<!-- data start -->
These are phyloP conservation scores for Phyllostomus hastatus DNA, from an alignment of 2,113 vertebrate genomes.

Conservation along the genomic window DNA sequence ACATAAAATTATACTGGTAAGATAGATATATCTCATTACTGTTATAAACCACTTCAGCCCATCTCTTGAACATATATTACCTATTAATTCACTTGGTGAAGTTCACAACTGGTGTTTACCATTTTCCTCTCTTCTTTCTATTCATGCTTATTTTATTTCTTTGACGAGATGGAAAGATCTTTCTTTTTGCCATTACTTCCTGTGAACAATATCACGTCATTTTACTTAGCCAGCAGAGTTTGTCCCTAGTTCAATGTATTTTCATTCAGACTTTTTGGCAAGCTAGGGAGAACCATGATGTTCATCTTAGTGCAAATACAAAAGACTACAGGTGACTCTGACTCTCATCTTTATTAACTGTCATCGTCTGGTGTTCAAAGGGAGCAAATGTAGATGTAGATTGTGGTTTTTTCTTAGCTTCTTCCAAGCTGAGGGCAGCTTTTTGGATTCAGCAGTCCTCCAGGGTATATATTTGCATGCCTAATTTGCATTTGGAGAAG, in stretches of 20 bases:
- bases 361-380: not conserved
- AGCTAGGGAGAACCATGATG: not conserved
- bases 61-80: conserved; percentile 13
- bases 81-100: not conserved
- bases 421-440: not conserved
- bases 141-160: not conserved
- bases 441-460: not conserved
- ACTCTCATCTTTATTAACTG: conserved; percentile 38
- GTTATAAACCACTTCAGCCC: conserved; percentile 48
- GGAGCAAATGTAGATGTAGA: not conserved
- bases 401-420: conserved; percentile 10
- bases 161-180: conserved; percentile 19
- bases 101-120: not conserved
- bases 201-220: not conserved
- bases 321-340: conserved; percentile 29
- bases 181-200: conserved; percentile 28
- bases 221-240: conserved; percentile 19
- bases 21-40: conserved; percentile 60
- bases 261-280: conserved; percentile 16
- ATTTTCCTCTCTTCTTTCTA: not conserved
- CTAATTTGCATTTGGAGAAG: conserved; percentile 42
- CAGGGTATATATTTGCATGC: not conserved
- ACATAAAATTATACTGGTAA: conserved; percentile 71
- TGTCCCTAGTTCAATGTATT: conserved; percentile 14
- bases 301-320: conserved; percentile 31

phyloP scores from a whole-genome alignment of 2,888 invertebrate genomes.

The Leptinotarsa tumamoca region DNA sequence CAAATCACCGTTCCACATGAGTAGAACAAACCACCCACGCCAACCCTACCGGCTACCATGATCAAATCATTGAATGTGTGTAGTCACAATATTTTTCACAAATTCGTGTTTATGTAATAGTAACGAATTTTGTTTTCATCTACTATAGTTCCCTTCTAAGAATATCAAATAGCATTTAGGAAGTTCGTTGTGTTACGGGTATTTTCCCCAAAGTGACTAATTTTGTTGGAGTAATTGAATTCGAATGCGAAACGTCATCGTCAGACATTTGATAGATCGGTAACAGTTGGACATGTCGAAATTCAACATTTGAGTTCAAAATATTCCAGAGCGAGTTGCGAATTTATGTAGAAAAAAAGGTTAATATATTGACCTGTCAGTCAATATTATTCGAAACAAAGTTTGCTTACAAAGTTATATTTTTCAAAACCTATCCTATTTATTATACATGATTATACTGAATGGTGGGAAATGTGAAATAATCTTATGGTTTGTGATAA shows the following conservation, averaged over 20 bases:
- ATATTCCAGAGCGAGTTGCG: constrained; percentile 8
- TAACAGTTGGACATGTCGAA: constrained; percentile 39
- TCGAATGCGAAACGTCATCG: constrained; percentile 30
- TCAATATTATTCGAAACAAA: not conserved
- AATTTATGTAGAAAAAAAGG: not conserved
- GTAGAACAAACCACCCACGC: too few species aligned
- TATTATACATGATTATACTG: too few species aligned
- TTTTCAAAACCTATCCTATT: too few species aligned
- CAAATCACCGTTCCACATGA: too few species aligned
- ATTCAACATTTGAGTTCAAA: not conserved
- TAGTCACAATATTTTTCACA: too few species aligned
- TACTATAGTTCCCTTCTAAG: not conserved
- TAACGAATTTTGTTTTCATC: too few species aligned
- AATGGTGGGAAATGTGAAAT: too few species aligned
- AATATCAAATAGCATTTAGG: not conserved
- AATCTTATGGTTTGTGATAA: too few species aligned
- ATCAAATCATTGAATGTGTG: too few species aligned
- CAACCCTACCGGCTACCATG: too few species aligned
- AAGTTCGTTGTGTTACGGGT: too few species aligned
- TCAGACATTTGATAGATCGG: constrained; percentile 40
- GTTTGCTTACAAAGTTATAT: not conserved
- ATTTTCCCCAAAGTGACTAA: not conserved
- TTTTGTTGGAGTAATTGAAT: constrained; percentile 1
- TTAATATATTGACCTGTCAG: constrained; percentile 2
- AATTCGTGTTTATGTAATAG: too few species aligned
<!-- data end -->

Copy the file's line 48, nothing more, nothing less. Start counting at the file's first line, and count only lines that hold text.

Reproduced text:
- AAGTTCGTTGTGTTACGGGT: too few species aligned